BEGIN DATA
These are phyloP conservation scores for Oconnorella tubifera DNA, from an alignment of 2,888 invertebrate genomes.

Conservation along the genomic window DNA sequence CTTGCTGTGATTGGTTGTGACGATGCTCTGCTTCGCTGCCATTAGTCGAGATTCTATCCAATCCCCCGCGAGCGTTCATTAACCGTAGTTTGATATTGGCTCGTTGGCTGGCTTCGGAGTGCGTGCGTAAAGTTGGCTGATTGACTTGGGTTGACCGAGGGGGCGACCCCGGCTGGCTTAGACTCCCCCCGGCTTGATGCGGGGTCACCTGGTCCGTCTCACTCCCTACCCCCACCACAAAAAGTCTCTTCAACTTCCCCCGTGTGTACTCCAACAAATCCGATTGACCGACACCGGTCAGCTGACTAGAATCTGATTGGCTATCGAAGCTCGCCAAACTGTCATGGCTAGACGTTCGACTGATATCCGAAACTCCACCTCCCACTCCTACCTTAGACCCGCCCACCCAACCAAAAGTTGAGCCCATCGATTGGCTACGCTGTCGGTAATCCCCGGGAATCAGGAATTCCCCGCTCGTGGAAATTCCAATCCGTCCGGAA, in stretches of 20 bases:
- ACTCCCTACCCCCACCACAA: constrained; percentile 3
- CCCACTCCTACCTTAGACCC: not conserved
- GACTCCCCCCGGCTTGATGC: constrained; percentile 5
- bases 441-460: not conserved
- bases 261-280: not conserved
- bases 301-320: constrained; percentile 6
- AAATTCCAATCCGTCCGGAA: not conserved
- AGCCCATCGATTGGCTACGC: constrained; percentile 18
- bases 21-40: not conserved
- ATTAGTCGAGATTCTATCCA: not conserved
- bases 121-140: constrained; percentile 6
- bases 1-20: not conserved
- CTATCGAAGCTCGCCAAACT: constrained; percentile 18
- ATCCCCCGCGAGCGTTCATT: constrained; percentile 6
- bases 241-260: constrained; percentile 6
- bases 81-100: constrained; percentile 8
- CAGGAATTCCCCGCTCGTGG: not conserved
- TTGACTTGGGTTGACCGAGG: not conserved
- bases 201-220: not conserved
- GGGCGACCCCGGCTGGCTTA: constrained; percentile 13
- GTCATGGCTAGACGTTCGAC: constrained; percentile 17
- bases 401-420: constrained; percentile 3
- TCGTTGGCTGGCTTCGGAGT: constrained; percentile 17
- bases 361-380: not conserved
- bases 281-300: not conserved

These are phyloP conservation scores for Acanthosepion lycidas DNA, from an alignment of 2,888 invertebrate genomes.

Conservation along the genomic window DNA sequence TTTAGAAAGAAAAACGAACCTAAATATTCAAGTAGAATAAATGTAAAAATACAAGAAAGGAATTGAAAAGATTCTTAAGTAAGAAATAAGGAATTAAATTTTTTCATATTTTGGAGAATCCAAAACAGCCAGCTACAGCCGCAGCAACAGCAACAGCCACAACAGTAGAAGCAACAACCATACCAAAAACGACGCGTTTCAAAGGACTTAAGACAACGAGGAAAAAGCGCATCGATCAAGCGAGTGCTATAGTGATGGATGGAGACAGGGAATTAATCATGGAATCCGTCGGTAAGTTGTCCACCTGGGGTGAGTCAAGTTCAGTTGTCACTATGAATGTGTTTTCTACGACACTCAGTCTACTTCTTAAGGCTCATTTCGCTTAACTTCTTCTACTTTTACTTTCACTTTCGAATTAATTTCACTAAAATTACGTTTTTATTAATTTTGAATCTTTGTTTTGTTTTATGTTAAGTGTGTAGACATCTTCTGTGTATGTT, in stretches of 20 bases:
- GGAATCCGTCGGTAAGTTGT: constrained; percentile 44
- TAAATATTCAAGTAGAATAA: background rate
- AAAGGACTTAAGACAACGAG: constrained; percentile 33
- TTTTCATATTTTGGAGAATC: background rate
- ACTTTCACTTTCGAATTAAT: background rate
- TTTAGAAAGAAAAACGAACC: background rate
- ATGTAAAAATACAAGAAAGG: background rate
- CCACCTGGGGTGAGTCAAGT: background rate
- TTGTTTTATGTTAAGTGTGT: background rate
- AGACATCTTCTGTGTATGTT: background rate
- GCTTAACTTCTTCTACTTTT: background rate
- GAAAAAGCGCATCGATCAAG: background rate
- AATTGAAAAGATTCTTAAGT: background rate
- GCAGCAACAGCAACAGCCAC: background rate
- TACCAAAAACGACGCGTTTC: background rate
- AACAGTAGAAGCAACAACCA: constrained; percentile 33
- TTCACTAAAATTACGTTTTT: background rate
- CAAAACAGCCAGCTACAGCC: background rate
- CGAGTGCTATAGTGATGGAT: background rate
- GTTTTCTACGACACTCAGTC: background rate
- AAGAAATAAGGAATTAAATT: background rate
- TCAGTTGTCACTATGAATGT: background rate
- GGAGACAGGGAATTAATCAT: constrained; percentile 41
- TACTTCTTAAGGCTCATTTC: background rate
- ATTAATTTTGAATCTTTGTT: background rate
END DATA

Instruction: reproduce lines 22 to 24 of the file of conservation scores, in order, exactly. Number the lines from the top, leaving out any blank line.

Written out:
- GGGCGACCCCGGCTGGCTTA: constrained; percentile 13
- GTCATGGCTAGACGTTCGAC: constrained; percentile 17
- bases 401-420: constrained; percentile 3